“Knowledge, attitudes, and practices related to family planning and gender equity among husbands of adolescent girls in Niger” is an article published in the Global Public Health journal, which stems from Promundo, The OASIS Initiative, and Center on Gender Equity and Health at the University of California, San Diego’s Child Marriage, Fertility, and Family Planning in Niger: Results From a Study Inspired by the International Men and Gender Equality Survey (IMAGES) report.
Despite having the highest fertility rate in the world, research on Niger men and family planning (FP) is limited. This article presents survey data collected in the Dosso region of Niger in 2016 from 1136 men who are the husbands of adolescent girls. The article reports descriptive statistics, bivariate and multivariable logistic regression on three dichotomous outcomes: (a) knowledge of modern contraceptives, (b) beliefs that only husbands should make FP decisions, and (c) current FP use.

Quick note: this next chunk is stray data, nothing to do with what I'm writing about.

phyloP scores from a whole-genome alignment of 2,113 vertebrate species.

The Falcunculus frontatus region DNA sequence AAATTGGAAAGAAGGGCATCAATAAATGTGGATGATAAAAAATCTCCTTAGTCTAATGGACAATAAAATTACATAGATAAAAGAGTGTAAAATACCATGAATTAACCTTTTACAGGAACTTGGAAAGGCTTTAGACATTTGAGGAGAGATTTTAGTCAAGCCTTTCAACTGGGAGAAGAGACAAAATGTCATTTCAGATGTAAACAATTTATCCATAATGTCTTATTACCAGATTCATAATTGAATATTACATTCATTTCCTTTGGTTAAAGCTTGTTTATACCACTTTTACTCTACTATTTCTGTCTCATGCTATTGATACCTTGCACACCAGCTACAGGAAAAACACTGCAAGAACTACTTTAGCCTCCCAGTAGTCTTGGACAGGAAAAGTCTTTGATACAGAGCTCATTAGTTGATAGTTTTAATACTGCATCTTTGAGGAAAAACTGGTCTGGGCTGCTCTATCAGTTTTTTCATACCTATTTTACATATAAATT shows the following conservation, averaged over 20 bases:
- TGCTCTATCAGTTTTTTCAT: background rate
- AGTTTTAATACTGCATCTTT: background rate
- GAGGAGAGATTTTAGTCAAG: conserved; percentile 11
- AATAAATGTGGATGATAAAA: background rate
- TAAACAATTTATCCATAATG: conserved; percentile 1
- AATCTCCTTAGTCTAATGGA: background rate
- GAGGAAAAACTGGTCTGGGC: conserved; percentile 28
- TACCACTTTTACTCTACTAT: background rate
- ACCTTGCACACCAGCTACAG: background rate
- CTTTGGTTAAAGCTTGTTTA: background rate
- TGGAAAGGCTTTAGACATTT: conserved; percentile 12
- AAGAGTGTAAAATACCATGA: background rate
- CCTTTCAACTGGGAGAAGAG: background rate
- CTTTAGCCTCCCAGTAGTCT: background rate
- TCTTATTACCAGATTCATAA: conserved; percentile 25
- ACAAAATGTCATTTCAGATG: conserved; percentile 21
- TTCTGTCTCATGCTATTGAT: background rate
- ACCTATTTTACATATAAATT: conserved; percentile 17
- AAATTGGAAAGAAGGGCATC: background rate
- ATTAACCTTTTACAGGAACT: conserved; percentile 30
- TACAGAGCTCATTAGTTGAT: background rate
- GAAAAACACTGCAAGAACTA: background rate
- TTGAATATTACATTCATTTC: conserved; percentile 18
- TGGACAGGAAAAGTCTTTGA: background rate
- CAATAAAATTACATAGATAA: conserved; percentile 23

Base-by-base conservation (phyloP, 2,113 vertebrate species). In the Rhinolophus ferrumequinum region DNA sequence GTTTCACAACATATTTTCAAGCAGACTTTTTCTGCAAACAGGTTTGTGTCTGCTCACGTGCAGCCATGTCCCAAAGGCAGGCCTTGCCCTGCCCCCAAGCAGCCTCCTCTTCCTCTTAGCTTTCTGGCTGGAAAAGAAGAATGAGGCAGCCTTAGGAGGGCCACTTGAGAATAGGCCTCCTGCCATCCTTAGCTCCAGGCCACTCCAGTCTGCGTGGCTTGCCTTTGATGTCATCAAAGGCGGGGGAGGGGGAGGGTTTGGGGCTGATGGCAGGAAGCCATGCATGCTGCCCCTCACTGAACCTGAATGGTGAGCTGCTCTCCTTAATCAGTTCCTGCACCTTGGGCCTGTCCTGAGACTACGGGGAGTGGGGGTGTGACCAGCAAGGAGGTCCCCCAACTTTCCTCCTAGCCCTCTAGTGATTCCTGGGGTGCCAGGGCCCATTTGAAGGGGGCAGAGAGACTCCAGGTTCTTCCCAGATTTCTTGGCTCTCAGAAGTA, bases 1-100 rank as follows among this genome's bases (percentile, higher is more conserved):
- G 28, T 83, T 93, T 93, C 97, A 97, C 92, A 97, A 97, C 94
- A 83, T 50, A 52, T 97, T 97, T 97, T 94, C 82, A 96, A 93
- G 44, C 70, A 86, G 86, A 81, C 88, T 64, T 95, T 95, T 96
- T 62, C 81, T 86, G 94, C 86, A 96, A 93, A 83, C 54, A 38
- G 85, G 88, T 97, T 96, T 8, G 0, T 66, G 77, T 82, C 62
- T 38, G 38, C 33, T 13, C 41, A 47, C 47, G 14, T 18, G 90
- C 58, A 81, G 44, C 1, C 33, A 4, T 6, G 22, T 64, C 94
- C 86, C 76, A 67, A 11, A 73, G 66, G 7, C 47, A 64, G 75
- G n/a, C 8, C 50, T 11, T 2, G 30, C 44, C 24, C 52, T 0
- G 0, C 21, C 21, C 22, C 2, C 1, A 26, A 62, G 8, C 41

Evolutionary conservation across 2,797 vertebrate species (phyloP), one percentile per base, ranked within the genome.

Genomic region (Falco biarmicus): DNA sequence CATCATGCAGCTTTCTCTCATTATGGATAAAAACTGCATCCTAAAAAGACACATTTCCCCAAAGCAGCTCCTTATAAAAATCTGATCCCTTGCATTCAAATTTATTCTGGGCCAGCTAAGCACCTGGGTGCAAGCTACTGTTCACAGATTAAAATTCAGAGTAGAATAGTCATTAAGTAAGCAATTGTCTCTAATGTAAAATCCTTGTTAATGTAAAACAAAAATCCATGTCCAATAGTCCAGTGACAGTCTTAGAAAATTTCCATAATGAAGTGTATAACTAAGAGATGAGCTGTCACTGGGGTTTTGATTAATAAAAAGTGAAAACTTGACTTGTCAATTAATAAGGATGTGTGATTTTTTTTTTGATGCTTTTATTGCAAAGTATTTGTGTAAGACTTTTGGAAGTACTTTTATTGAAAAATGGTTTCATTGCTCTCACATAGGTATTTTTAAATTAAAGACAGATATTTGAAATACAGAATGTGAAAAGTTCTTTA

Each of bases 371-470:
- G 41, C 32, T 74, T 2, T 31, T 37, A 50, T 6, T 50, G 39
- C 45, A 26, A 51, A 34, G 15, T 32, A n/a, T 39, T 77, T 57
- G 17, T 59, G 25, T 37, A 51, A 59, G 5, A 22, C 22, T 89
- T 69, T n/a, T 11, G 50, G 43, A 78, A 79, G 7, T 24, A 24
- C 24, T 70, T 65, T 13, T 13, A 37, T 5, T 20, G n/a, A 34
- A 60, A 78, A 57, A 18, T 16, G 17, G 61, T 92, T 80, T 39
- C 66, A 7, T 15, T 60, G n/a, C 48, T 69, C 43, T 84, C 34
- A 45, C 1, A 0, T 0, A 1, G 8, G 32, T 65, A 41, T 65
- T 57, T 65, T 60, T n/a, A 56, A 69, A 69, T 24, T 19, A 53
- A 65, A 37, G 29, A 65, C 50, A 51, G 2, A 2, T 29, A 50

About 56% had ever heard of the pill, 6% had ever heard of an intrauterine device, and 45% had ever heard of an injectable. In our multivariable analyses, the report finds: a man knowing at least one modern method was significantly associated with his age, wife’s education level, gender ideology, and wife’s say in healthcare decisions; men’s belief that men alone should make FP decisions was associated with husband’s Quranic education, gender ideology, and attitudes towards violence against women; men’s reports of adolescent wives’ current family planning use was associated with men’s Quranic education, women’s involvement in her own healthcare decisions, and belief that men alone should decide about family planning. Finding suggests that interventions should target aim to reduce gender inequities to increase family planning utilization.